From the floristic point of view, if any species has not been recorded in the flora of an area for the last 50 years, it will be considered a new record species [41]. According to this concept, N. glutinosa is considered a newly recorded species in Egypt, as it has not been recorded in the flora of Egypt for the last 50 years [12,13,14,15, 26, 42]. The authors did not recognize any records and observations of N. glutinosa in any study on the Egyptian flora during this period. This is also supported by several visits to the herbaria in Egyptian institutes (11 of the largest Egyptian herbaria; Alexandria University (ALEX), Assiut University (ASTU), Ain Shams University (ASUE), South Valley University (ASW), Cairo University (CAI), the Desert Research Center, Mataria (CAIH), the Agricultural Research Center (CAIM), the National Research Center (CAIRC), Mazhar Botanical Garden (MAZHAR), Suez Canal University (SCUI), and Tanta University (TANE), herbarium acronyms follow Thiers [25]) to ensure the existence of N. glutinosa, which indicated that no preserved herbarium specimens of the study species are vouchered in these places. Only five species of Nicotiana (N. glauca R. C. Graham, N. rustica L., N. plumbaginifolia Viv., N. alata Link & Otto, and N. tabacum L.) were found as voucher herbarium specimens deposited in herbaria of Egypt. However, none possess the newly recorded species (N. glutinosa). The distribution of N. glutinosa is restricted to Latin America, this is supported by a survey conducted by the global taxonomic resource for Solanaceae [8], which recorded 28 preserved specimens (some of which are reserved in the United Kingdom and the United States of America), all collected from Bolivia, Peru, and Ecuador, as well as the Southwestern Environmental Information Network (SEINet), which documented 12 records all from Latin America, including four records in the United States of America but not in natural habitats, while the Global Biodiversity Information Facility documented 380 records in Europe, Asia, and America but still no single record in Egypt and its neighbors. The plant population structure is usually the result of the effects of biotic and abiotic factors on individuals' growth and mortality rates [43]. Results of the present study revealed that N. glutinosa has successfully established itself in one of the archaeological sites in Egypt, showing a “healthy” population with a high degree of size inequality, which could indicate self-replacing populations. Generally, our study's population of N. glutinosa is characterized by the relative majority of juvenile (small-sized) individuals, particularly in depressed and flat areas. On the contrary, slopes supported a much smaller number of juvenile individuals. Feeley et al. [44] reported that a species population with a very high density of juveniles would not necessarily produce more reproductive adults than a population with a few small-sized individuals. The size structure of a plant population has been frequently used to assess regeneration status and predict future population changes [45], which is a good measure for the future trend of establishing this species in the study area as a regional habitat. From our observations during the field study, N. glutinosa seems to have invasive potential, as it shows characteristics shared by most invasive species that are thought to help in their successful establishment in new habitats. For example, it shows fast growth and maturity, abundant seed production, and highly successful seed dispersal, germination, and colonization. The examined mature stems of N. glutinosa were composed of one or two successive rings of xylem, indicating one- and two-year-old plants. We presume the introduction of N. glutinosa to Egypt may have been very old, as it was recorded by our research team only in a newly discovered archaeological site just below a demolished university building in Alexandria City. We did not find any evidence regarding a time frame or way of dispersal for this species. From our field observations, this species was not recorded at other nearby sites. We presume that seeds were buried in the soil a long time ago, and when the soil was re-excavated and worked in these places and conditions were suitable, the plant reappeared strongly and began rapidly spreading. It is worth mentioning that the presence of tobacco in Egyptian mummies and the evidence for the use of nicotine-derived insecticides at least since the late 18th century may [46] provide a much more probable explanation. It is hoped that the current study will highlight the importance of monitoring introduced species for early detection of invasion potential and minimizing risks to native plant diversity. Besides, the economic and medicinal importance of the studied plant (N. glutinosa) highlights the need for further studies on the distribution, sociability, and invasiveness of the plant. Moreover, careful records of its presence, distribution, and abundance in the different habitats of Egypt and neighboring countries will be recommended.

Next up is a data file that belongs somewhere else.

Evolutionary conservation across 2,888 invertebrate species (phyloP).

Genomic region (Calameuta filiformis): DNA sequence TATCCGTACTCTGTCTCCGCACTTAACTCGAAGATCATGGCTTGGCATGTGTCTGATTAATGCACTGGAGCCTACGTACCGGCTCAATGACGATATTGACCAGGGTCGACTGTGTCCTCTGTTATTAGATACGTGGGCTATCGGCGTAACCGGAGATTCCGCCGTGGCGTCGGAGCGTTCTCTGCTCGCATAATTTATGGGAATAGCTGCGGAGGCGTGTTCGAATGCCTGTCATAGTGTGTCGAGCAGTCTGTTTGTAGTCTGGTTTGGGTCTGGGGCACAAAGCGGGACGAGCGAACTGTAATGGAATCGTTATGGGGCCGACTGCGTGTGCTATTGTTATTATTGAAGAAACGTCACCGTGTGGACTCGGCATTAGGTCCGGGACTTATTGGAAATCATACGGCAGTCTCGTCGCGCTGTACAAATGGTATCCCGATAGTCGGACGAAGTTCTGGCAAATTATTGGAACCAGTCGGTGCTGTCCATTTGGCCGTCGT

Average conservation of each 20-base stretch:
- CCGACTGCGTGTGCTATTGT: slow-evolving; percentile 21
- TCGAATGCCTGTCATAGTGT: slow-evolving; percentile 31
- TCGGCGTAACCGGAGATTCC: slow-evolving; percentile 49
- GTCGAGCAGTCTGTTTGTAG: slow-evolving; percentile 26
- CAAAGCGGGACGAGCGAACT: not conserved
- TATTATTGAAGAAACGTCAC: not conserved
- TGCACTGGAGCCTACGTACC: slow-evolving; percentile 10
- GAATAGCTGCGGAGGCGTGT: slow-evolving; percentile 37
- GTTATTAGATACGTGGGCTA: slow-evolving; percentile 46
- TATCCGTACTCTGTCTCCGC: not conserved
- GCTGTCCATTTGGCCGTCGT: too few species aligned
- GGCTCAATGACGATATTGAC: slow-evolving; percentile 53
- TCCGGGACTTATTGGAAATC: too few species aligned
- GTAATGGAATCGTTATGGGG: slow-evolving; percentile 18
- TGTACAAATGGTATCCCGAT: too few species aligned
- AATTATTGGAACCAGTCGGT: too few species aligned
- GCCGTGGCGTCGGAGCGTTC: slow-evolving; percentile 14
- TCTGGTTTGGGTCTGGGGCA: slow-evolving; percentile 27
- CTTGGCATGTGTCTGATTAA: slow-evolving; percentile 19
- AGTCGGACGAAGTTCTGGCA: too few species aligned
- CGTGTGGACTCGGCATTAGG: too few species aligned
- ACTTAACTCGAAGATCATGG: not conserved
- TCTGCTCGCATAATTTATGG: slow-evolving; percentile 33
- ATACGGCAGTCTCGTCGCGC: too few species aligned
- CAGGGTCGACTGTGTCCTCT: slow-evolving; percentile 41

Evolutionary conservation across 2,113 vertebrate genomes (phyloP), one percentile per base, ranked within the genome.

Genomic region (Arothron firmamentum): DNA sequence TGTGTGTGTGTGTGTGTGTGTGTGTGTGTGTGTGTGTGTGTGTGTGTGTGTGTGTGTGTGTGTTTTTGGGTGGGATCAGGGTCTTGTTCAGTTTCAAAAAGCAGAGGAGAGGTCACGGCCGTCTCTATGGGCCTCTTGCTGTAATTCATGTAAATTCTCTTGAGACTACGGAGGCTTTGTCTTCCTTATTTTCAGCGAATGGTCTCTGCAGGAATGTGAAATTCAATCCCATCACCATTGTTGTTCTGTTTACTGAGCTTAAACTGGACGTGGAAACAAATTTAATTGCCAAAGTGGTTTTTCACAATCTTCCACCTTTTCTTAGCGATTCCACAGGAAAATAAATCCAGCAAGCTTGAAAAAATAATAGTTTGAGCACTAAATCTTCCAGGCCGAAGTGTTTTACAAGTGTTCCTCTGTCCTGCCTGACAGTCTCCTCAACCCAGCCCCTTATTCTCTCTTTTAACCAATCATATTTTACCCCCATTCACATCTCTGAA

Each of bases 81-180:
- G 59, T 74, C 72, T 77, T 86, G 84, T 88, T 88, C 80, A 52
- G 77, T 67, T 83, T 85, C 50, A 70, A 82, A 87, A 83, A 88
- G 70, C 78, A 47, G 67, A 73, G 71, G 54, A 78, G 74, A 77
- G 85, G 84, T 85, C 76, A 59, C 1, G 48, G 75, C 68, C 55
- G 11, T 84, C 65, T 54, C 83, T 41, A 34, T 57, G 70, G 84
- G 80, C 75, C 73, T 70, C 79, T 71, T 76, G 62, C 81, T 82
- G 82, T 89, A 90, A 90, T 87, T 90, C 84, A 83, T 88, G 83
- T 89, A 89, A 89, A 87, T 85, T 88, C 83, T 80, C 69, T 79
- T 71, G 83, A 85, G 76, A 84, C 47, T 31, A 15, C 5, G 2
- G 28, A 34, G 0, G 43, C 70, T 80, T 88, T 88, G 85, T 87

Conclusions and Recommendations